Rabbi Shabtai Rappaport
[2 minutes 26 seconds]
Rav Moshe was nifter [passed away] in ’86. In ’85, he issues a tshuva to Dr. Bondi. So now, I want to tell you about the history of this response. At that time, Rav Moshe [Feinstein] could not write because he had problem with his eyes, he stopped writing in ’83 or ’84, but he still was asked many questions, he was asked to rule very important rulings. So he used to say the things in Yiddish, and someone wrote it, then he reviewed, someone read him the written tshuva and then it was sent off. The tshuva that I’m speaking about now is a tshuva of this kind that Rav Moshe said it and it was read to him and sent off.
This is a tshuva to Dr. Bondi where Rav Moshe writes again that, about heart transplants, this tshuva regards organ transplantations and then there were the Harvard criteria were published for brain death, then Rav Moshe said that the Harvard criteria is an acceptable criteria in halacha and that anyone who is brain dead according to this criteria is considered to be dead to halacha.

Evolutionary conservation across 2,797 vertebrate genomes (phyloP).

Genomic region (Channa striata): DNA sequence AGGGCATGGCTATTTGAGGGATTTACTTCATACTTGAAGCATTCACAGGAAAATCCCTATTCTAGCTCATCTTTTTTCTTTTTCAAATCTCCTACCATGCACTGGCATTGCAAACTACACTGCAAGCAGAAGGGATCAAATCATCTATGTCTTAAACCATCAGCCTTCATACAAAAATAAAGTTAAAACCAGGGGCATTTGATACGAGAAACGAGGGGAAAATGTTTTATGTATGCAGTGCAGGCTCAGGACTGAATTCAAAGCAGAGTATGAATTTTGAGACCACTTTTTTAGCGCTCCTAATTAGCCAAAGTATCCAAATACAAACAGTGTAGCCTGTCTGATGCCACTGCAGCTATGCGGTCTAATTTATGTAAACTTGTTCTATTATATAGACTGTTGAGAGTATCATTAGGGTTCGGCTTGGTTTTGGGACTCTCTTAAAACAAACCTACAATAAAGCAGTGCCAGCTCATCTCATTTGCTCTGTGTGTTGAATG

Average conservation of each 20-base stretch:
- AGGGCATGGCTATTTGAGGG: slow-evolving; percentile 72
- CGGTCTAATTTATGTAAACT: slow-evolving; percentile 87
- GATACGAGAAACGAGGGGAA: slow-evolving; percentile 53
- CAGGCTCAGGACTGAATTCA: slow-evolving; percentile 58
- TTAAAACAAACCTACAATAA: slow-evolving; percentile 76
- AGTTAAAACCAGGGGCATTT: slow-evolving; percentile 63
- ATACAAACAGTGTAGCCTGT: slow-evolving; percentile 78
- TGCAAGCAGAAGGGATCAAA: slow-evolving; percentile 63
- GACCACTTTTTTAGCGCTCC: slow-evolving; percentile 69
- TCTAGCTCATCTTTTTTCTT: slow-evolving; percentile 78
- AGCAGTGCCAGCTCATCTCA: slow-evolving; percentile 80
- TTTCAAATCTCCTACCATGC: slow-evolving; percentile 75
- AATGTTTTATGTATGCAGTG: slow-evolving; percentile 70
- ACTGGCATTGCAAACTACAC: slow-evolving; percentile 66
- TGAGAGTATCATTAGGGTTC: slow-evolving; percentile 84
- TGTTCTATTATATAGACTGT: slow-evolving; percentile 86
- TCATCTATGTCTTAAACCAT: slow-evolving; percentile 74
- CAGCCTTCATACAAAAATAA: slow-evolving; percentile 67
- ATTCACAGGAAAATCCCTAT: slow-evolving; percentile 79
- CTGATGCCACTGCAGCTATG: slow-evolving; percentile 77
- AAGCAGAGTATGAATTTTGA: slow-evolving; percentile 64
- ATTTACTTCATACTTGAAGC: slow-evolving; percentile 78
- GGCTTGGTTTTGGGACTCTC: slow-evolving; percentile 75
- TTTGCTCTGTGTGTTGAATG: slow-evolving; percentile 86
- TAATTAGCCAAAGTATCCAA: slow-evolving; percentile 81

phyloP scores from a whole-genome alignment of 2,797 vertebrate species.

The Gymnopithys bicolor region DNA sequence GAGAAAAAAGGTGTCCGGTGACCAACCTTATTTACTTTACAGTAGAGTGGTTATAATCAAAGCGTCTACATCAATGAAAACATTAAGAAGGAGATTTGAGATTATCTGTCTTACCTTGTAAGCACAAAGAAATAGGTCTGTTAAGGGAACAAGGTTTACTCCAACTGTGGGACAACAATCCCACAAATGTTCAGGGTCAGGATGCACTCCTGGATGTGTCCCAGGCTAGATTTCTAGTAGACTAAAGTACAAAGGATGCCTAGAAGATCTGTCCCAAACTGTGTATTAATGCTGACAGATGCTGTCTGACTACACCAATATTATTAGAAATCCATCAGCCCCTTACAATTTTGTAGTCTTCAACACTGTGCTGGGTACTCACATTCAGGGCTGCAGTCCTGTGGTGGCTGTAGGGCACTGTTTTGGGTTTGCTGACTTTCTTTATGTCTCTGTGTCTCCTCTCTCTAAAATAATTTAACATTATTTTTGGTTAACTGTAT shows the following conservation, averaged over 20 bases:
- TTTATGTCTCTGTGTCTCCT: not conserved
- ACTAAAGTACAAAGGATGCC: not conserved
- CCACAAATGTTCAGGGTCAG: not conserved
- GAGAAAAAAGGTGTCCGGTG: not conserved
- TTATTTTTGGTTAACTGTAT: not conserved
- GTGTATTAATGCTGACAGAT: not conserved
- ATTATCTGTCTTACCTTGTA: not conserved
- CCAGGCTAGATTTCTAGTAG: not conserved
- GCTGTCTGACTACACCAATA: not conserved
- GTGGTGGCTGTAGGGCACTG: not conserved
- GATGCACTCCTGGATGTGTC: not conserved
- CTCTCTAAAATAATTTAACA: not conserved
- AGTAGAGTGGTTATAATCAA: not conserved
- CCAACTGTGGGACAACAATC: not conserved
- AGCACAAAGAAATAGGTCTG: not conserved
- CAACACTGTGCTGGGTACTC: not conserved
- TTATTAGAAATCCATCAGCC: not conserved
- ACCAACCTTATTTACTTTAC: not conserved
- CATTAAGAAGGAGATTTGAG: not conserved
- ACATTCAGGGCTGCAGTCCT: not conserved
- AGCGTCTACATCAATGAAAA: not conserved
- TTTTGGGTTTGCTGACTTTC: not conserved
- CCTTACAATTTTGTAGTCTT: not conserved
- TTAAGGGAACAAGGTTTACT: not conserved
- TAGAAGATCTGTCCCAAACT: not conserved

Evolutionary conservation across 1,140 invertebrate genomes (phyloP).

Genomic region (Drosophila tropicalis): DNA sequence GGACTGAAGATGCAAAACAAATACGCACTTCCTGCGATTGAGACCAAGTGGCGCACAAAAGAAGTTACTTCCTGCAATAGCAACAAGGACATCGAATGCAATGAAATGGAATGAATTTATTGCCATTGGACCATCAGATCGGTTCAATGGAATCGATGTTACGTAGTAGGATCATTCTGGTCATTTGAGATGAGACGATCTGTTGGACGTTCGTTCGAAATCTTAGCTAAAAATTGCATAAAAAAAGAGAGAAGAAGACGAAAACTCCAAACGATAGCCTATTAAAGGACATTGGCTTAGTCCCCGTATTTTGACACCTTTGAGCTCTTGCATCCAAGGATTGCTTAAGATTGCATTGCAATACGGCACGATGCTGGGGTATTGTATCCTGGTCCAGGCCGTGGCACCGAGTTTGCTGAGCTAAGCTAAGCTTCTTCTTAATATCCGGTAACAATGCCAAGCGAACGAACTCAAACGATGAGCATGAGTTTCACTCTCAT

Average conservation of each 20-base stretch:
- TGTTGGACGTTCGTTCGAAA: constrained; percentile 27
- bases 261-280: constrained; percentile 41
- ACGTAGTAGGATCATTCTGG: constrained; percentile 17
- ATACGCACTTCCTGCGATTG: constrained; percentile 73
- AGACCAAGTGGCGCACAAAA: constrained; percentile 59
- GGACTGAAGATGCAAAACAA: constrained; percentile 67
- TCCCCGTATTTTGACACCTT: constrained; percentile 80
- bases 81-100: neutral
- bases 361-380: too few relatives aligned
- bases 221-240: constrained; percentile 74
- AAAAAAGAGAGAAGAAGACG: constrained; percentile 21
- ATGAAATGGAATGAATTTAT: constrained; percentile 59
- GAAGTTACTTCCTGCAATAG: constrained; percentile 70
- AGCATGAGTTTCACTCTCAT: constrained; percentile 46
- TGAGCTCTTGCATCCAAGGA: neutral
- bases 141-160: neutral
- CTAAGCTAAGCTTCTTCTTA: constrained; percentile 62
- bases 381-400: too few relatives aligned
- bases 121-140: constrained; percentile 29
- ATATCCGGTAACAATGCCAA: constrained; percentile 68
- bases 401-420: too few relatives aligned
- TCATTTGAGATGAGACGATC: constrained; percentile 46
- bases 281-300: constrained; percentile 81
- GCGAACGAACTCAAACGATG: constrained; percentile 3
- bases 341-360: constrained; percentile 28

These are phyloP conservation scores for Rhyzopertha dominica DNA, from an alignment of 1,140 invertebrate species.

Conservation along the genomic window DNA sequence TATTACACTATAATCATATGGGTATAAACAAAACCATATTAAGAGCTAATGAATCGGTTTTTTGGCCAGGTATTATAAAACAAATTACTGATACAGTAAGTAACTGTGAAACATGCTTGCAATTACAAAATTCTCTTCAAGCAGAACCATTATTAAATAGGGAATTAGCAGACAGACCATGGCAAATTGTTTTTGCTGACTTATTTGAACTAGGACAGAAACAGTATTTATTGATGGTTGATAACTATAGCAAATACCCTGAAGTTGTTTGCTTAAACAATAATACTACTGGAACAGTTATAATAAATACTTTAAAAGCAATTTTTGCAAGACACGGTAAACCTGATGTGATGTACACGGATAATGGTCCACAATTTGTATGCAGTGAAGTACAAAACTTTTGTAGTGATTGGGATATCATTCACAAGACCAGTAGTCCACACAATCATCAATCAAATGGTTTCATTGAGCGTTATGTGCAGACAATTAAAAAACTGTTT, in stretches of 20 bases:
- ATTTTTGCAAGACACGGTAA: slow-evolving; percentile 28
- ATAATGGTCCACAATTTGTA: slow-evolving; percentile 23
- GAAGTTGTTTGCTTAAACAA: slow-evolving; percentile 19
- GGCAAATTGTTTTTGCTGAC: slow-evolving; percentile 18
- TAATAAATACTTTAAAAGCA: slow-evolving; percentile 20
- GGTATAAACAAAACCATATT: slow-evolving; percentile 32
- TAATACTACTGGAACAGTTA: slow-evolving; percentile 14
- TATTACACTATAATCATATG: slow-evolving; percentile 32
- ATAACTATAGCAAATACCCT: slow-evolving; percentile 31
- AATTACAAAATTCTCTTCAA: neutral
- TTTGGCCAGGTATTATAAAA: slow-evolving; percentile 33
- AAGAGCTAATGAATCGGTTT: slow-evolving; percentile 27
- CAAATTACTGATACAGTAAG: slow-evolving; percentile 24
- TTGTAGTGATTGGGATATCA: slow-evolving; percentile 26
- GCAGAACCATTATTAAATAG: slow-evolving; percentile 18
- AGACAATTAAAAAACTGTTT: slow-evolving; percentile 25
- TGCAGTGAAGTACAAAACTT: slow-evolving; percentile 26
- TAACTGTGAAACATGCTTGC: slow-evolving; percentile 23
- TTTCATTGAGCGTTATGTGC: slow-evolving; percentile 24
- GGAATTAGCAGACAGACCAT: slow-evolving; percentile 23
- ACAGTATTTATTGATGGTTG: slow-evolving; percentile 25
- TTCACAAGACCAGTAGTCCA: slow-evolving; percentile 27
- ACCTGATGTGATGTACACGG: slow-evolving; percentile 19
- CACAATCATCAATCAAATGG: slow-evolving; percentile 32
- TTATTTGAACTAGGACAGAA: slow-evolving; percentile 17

Anyway, recent development, recent – the late 80s and early 90s – brought with itself the new Apnea test, which actually obviates the whole issue becomes superfluous that we not talk about brain death anymore. We are talking about the strictly halachic definition of cessation of breath.
Interviewer: Let me stop you for one second, do you know who Rav Moshe dictated the letter to Rav Bondi to?
Yes, Mordechai, Rav Mordechai Tendler, my brother-in-law. This letter was dictated, this tshuva was dictated to Rav Mordechai Tendler.
Interviewer: And how do you know that?
Rav Mordechai told me at that time. But it was no surprise, because there was nothing new in this tshuva. When I received a copy of this tshuva, there was nothing new in this tshuva more than what was written eight years ago about the “pulling the plug” issue.
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